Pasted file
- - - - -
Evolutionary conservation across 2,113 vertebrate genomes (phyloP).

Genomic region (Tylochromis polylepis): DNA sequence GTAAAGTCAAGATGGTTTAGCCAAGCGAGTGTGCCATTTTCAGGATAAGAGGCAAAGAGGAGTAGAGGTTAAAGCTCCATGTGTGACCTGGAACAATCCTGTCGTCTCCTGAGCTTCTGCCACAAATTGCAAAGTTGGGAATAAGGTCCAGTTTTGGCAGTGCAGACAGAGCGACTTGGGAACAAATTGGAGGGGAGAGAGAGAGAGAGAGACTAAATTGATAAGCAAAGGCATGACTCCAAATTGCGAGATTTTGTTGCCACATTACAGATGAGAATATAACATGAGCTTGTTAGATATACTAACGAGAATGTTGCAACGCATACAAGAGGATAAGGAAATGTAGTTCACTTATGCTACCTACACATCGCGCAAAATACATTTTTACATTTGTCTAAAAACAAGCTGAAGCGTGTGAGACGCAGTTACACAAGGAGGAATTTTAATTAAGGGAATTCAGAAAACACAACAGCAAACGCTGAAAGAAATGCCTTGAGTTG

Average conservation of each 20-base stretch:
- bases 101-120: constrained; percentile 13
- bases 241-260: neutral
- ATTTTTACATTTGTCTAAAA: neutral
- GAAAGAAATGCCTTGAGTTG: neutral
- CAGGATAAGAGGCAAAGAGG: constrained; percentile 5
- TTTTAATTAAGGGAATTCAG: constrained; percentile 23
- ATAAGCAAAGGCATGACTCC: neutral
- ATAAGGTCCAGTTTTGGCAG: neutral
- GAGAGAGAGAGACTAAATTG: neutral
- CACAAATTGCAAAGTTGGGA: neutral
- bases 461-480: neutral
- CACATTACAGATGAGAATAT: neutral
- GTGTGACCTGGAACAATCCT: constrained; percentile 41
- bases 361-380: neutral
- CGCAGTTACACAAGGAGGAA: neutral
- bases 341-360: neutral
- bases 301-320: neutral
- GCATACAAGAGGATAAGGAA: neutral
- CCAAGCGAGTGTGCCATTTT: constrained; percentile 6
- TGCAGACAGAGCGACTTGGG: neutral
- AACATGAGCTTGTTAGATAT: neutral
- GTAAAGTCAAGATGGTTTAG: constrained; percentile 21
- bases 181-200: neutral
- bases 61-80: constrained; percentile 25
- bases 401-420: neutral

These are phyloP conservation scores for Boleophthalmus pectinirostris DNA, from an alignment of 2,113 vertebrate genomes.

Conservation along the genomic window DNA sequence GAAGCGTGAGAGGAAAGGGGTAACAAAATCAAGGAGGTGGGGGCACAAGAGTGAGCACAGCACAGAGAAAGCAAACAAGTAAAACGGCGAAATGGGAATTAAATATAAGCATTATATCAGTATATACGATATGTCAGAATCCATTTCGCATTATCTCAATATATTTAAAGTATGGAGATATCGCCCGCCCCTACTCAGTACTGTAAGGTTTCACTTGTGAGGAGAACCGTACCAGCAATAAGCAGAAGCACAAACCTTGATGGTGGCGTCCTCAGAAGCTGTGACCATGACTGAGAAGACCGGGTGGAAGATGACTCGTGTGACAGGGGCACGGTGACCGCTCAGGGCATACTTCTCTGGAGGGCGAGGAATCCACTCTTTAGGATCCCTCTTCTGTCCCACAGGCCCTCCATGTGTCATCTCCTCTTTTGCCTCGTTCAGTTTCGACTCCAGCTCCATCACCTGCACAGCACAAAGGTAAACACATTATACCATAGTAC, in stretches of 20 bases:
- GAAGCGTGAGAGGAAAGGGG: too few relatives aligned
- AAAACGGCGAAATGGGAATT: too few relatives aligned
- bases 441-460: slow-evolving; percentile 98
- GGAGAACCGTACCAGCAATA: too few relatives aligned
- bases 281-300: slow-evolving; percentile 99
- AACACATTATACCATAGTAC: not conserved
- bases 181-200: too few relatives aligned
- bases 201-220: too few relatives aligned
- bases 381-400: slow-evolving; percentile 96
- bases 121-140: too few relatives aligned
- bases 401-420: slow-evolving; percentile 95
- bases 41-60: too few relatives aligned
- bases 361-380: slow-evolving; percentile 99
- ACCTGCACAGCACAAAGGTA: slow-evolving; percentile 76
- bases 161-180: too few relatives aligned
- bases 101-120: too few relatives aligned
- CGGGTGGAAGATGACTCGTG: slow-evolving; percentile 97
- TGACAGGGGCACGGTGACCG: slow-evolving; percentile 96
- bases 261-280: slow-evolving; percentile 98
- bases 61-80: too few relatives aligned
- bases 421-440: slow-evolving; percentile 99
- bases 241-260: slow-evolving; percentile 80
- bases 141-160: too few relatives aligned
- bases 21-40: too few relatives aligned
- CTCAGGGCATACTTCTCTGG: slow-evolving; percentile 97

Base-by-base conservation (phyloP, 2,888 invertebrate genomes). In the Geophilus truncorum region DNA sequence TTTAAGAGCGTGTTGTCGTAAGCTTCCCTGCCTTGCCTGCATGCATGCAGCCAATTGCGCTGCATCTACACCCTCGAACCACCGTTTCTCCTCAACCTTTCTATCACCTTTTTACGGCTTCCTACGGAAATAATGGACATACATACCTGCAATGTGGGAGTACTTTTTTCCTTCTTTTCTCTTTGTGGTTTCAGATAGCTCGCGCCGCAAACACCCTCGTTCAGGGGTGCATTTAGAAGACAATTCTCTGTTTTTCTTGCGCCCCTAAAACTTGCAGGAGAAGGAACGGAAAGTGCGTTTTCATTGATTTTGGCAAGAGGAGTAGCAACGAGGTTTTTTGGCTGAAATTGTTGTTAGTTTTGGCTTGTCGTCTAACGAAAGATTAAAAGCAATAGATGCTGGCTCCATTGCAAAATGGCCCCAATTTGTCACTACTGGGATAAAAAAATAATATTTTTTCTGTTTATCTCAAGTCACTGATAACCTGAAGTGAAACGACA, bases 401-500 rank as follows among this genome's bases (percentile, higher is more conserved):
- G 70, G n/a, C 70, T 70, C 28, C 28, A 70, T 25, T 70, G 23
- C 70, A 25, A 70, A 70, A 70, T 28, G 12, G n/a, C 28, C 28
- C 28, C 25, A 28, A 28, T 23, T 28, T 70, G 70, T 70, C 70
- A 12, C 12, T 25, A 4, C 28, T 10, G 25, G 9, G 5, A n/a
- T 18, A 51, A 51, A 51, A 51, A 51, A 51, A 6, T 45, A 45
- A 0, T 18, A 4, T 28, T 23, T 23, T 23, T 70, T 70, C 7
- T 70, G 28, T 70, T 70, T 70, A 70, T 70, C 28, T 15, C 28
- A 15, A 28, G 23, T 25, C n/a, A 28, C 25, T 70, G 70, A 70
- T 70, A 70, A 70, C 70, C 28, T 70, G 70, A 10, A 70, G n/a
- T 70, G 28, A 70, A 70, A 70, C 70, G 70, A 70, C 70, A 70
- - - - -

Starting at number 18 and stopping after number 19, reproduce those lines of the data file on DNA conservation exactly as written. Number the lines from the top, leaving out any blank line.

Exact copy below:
- CGCAGTTACACAAGGAGGAA: neutral
- bases 341-360: neutral